When I first met with Stephanie and Dan at their home, I knew we’d be a good fit. Their home was built in 1989 and was ready for some updates. The kitchen still had the original cabinets and countertops. It had a compartmental floor plan that made them feel isolated from the living room. And the dining felt distant during social interactions. The primary bath was also nearing (or had reached…) the end of its functional life. Plus the architecture at the time was into angled walls and archways, which made the spaces feel dated.
They had explored the option of moving, but found little that they liked on the market. It made them realize that they enjoyed their neighborhood, so they didn’t really want to leave. Plus the house had other virtues that were worth keeping. Hence, they decided to invest in their existing home and tailor it to their upcoming needs for the years to come.
It was a daunting task to tear out the kitchen and the primary bath. They worked hard to find a collaborative design team that could work through different design ideas and find the best solution. So we started with the Initial Design Phase; it included 3 variations for each space. The 1st design was focused on staying within their budget. The second design explored a couple of cool features that expanded the budget. And the 3rd design was more “outside the box”, which included ideas that the owners hadn’t really thought about.
Then we dissected these three designs together and created a fourth plan, called the composite plan. It included approximations for the budget as well. Now we had a solid enough plan to write the Scope of Work and build a more accurate budget. These drawings and budget became our baselines for the final design phase.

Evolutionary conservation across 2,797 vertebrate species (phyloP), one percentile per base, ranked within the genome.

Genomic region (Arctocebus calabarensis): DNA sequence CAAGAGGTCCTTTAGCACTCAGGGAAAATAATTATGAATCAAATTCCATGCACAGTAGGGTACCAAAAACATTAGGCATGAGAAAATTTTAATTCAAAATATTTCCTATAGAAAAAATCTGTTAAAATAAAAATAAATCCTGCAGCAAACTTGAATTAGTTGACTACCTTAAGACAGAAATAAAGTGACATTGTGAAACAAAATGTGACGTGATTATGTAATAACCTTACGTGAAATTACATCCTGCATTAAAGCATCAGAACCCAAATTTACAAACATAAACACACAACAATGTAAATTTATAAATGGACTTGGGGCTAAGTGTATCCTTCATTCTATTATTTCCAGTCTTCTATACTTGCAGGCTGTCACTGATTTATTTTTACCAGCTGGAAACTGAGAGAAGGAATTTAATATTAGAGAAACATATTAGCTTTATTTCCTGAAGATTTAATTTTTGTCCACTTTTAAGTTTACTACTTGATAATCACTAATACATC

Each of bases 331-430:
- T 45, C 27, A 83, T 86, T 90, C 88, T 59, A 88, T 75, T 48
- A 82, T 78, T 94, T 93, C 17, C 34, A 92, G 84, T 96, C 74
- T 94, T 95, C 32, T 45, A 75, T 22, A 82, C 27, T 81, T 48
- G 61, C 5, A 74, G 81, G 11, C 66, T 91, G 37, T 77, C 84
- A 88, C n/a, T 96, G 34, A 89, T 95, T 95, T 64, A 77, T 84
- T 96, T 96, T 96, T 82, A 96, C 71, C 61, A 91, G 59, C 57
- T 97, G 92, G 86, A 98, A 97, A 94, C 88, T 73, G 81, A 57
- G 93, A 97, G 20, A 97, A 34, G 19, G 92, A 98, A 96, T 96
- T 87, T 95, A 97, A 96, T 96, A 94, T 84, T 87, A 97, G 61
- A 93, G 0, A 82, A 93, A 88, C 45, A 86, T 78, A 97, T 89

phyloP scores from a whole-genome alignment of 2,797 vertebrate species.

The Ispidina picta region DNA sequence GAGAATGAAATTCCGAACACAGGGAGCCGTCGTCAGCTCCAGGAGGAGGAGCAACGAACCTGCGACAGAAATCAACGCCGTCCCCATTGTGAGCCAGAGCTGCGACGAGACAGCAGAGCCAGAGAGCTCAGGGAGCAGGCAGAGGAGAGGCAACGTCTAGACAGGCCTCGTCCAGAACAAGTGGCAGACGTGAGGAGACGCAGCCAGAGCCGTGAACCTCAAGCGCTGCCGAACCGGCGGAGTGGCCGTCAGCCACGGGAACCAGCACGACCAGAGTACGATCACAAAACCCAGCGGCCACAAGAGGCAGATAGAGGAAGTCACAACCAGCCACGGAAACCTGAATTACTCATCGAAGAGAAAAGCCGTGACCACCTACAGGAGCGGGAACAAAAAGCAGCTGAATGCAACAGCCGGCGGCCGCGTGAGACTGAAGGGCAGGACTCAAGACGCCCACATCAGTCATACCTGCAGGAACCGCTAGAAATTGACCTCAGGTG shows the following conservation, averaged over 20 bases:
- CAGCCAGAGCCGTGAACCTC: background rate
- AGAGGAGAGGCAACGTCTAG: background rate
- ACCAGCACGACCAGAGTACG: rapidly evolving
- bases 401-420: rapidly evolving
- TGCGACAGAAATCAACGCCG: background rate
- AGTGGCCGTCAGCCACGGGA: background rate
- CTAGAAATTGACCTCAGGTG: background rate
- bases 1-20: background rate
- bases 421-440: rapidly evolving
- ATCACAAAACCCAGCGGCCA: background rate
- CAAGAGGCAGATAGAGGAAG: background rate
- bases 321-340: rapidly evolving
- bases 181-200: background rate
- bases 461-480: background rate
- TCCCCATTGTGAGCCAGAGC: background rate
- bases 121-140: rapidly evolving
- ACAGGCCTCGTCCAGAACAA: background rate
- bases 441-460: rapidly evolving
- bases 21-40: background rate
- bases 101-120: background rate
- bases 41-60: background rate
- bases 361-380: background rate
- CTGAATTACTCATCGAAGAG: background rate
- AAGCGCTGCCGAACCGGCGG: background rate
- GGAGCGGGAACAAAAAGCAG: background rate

I loved the direction we went with the kitchen. It became more open and bright. The new island was a game changer for everyday life. During the design phase, we targeted the removal of non-structural walls, saving them money in regards to engineering, materials, and labor. The efficiency of the cabinet storage and layout was so much more useful than their old layout. They ended up choosing modern finishes with some excellent lighting. Overall, the kitchen became a great expression of themselves and was nicely balanced for day-to-day living and the occasional social event.
The primary bath was another fun transition. Pulling it out of the nineties and into the modern world was very rewarding. We ended up relocating all of the major fixtures. The new layout made so much more sense. In line with the kitchen, they chose modern finishes that expressed their personal style. I think the bath feels more like a vacation, it truly has an elegant, spa-like feel.
The economies of scale were working in their favor when they decided to include the remodel of the hall bathroom (they were expecting their first born during the project…) We could never do “just” the hall bath for the price that we ended up doing it for. Since we already had plumbers, electricians, tile setters, etc. coming through the house for the kitchen and the primary bath, it kept costs down. We could combine the projects to best utilize the efficiencies of schedule and budget.
The owners were thrilled with the final results. We keep in touch with them and have heard their child is doing well.